I really hate that I have to call out yet another Western designer/company after the Paul Smith debacle of a couple of years ago when they took the Peshawari chappal and claimed it as their own design. But here we go again, and this time the culprits are Forever 21 and Urban Outfitters, who have taken Sindh’s ajrak and called it “Baroque Print” or “Moroccan print” (also “Elephant Print“).
Not only have they done this but they’ve also made a dress and a bikini out of it respectively – the dress isn’t so bad but the bikini is an insult to Sindhis, as we don’t believe in taking this piece of cloth and putting it on your ass. A couple of years ago I saw a non-Sindhi Pakistani man who made a pair of pants out of ajrak and was prancing around in them like some kind of crazed gazelle. Even after he was told by several of us Sindhis that it was very inappropriate, he said, “I don’t care,” and continue to prance, breaking all our hearts simultaneously.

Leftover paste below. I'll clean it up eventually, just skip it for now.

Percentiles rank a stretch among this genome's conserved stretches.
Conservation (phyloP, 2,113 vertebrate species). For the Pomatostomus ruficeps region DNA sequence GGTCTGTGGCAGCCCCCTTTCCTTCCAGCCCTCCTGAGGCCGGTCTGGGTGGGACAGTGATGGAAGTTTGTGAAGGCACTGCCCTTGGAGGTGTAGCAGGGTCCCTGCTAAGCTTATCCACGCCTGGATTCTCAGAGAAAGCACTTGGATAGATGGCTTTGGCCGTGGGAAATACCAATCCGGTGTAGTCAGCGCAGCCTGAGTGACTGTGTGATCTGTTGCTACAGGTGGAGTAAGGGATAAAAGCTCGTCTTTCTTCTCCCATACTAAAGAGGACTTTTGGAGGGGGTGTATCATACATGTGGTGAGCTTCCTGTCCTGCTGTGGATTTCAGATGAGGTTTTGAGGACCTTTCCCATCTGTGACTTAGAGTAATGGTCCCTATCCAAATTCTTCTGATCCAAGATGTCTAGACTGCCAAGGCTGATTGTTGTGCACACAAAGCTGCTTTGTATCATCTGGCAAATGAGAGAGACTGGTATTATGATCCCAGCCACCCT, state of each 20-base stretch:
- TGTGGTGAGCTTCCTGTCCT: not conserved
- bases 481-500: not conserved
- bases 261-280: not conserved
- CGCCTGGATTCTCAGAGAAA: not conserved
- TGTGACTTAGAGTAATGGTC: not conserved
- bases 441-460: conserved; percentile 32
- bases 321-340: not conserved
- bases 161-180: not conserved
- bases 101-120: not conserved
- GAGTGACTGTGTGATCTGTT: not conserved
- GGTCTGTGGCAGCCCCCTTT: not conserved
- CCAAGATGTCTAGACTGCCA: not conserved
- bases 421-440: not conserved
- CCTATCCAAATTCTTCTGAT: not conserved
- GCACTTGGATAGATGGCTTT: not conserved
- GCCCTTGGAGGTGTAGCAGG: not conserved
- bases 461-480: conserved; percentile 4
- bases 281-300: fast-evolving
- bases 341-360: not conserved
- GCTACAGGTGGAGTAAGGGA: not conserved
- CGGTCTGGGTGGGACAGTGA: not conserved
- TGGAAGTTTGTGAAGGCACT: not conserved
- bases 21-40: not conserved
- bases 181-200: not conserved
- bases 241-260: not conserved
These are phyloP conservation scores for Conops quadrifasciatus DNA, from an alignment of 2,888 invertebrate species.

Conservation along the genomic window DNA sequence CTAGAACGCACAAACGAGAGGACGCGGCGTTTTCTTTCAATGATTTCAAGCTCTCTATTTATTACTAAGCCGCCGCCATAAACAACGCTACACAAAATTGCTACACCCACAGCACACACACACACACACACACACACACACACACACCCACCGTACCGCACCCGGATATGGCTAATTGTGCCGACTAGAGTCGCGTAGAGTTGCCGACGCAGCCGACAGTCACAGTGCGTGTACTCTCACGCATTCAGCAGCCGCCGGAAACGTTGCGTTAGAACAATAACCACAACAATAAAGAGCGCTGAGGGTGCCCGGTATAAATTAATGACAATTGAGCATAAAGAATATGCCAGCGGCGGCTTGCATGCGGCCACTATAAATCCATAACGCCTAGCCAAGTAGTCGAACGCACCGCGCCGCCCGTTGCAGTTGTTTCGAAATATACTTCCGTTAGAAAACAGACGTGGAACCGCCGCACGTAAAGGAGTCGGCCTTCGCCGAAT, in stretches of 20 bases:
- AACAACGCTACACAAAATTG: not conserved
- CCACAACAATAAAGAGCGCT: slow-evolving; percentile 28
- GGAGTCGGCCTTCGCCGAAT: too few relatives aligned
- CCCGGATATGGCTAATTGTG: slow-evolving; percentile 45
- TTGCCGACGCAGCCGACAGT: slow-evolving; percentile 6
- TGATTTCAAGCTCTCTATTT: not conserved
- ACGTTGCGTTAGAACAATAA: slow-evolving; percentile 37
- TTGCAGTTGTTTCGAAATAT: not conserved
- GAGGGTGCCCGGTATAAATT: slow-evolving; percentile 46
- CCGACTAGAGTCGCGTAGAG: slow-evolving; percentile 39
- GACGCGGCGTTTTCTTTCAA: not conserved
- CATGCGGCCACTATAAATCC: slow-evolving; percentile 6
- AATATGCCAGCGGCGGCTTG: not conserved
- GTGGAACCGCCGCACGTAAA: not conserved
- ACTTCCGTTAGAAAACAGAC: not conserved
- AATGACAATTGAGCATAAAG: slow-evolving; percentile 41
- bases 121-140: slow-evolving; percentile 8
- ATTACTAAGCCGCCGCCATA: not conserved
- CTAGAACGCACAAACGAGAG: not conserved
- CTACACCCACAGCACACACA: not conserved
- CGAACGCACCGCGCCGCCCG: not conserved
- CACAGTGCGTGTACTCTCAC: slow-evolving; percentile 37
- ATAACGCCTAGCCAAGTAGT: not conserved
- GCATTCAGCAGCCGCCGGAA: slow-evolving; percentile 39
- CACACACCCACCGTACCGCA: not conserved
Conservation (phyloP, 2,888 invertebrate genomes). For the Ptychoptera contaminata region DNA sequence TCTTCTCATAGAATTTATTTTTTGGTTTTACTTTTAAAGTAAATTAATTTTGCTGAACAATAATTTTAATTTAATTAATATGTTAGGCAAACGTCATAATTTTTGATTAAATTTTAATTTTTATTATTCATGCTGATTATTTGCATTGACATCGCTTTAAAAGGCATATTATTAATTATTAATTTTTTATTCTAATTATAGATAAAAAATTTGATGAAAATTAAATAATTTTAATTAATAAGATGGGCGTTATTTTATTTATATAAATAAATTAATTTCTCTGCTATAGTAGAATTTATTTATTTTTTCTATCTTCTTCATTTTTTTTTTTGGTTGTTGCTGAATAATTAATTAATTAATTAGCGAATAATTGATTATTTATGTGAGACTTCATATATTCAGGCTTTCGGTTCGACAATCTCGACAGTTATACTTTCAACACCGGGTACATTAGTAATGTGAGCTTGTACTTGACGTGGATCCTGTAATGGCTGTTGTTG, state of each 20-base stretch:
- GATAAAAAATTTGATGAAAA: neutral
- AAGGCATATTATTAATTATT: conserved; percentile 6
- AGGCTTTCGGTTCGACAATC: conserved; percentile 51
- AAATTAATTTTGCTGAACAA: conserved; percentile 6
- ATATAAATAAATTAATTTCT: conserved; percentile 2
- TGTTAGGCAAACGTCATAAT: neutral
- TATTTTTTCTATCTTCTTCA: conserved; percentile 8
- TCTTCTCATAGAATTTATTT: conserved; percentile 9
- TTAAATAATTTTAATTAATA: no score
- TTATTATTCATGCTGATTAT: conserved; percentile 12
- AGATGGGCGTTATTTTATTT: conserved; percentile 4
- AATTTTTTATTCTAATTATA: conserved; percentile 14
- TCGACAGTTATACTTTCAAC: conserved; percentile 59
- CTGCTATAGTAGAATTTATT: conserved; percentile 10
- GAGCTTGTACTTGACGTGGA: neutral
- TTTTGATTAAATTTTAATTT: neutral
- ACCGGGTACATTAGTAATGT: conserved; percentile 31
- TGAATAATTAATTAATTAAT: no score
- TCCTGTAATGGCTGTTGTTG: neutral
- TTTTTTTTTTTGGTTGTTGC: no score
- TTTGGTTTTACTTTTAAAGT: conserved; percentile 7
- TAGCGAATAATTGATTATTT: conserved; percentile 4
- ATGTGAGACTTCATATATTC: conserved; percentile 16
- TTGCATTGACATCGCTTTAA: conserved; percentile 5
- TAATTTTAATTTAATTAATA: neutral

The ajrak is a cotton blockprinted cloth produced in Sindh, the southernmost province of Pakistan. It is dyed with indigo and vegetable dyes from plants grown on the banks of the Indus River. Every Sindhi has at least one in their household. They’re worn as turbans, shawls, quilts, used to wrap belongings or carry children, used to decorate homes. When an honored guest visits a Sindhi, we will gift them an ajrak by draping it over their shoulders.
Ajraks are our pride and our heritage. They mark us symbolically as people from the land of Sindh, a beautiful province of peace and tolerance. An ajrak is a cloth of honor for honorable people. You don’t take someone’s honor and do THIS to it. Yeah, you’re going to say it was “inspired” and you put your own twist on it, but try fooling someone else, please.
How many times will Western companies take something from us and turn it into a crass moneymaking travesty? I’m getting really tired of pointing out the cultural appropriation. When will you learn your lesson?
EDIT: Pakistani writer Moni Mohsin tells me Isabel Marant also “plundered” Sindhi textiles for her SS2016 collection. This isn’t ajrak, but it does definitely have similarities to cloth patterns woven in Sindh and Balochistan.
Thanks to Syed Ahmed Bukhari whose article “Whose Clothes Are These Anyway” had the original images reproduced below.